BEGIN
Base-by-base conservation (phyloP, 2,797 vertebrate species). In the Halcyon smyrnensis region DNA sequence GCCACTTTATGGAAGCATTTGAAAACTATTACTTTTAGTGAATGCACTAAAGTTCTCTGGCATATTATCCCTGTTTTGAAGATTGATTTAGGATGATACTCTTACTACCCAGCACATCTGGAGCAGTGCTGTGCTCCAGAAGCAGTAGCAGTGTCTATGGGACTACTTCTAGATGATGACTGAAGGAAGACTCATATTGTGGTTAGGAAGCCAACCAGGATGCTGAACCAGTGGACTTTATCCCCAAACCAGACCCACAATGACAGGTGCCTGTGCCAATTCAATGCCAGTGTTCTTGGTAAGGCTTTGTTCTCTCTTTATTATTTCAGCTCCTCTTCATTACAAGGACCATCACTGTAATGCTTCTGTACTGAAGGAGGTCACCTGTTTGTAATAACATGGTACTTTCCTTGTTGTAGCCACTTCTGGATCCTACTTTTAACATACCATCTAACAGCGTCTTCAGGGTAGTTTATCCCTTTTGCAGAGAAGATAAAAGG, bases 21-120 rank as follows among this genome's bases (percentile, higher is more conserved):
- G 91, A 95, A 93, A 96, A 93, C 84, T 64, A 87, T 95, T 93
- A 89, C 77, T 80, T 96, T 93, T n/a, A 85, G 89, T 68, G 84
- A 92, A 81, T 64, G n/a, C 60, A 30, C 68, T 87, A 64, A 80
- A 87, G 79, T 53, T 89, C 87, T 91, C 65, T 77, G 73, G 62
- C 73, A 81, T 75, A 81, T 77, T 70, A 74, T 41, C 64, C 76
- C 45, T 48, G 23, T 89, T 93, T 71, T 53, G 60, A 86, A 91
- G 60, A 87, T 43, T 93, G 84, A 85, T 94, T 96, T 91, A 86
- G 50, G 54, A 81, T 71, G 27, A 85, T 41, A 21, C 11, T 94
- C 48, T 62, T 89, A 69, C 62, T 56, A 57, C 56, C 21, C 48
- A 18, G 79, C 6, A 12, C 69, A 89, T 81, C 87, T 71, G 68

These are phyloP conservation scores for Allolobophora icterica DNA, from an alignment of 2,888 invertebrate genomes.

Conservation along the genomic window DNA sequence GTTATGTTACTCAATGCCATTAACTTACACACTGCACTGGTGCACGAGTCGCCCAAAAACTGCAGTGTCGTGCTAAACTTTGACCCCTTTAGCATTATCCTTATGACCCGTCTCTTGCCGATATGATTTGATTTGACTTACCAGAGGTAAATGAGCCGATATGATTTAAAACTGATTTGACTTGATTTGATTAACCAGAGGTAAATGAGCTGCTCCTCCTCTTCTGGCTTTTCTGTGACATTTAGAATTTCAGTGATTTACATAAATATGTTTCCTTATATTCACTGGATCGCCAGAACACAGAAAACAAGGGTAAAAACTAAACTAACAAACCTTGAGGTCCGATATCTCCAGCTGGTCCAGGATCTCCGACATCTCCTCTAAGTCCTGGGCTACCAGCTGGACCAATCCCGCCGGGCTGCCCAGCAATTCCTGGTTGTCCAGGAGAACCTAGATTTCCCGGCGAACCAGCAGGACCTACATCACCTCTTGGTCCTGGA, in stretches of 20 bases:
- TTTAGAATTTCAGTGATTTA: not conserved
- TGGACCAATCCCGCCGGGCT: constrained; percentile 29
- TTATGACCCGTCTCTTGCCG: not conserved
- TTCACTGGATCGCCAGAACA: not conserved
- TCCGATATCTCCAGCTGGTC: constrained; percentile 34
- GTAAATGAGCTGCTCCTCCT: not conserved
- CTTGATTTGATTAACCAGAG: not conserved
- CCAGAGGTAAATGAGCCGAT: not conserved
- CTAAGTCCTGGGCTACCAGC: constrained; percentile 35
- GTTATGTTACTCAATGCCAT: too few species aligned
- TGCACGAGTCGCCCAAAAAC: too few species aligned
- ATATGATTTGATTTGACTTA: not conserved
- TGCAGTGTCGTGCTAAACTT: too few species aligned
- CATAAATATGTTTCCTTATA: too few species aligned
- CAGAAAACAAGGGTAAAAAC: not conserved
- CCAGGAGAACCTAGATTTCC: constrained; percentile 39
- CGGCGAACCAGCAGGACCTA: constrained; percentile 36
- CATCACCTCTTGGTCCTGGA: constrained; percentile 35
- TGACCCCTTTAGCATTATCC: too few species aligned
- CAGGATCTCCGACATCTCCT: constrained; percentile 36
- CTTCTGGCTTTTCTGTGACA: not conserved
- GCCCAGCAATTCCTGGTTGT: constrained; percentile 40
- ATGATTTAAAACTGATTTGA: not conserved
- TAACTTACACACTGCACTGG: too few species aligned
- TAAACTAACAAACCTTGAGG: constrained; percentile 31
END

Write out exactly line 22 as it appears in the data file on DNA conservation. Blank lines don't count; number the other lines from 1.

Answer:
- CTAAGTCCTGGGCTACCAGC: constrained; percentile 35